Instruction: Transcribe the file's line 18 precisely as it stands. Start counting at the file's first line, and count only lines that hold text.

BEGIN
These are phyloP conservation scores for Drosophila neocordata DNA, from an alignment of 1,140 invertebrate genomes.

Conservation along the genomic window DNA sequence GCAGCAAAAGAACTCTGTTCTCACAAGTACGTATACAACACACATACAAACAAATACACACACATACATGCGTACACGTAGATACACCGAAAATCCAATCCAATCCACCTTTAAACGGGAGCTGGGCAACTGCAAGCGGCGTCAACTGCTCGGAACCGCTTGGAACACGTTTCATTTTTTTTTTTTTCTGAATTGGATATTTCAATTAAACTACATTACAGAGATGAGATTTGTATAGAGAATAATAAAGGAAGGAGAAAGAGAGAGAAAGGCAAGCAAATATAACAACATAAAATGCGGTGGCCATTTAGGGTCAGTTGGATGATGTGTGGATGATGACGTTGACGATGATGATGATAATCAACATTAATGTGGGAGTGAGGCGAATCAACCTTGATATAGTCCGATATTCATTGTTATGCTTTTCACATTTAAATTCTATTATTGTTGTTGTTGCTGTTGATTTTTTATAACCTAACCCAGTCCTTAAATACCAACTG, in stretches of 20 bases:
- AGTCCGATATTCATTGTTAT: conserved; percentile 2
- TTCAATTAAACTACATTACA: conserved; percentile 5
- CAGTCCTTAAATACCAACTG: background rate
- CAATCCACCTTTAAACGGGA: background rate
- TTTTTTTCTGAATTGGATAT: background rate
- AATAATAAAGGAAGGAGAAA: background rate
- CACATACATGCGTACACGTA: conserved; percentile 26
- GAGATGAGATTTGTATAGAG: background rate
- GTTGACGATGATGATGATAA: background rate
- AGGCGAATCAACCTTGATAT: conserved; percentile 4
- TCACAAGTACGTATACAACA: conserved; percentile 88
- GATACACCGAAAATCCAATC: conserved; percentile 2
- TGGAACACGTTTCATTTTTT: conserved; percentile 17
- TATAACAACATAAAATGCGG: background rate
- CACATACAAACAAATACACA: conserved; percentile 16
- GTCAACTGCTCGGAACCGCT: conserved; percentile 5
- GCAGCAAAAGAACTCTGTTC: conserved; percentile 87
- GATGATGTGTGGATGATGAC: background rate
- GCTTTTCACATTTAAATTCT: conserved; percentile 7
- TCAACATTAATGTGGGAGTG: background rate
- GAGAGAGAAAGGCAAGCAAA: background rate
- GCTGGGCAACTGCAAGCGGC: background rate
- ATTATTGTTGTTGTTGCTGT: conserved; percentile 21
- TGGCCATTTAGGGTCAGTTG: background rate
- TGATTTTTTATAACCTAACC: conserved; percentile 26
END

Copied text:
- GTCAACTGCTCGGAACCGCT: conserved; percentile 5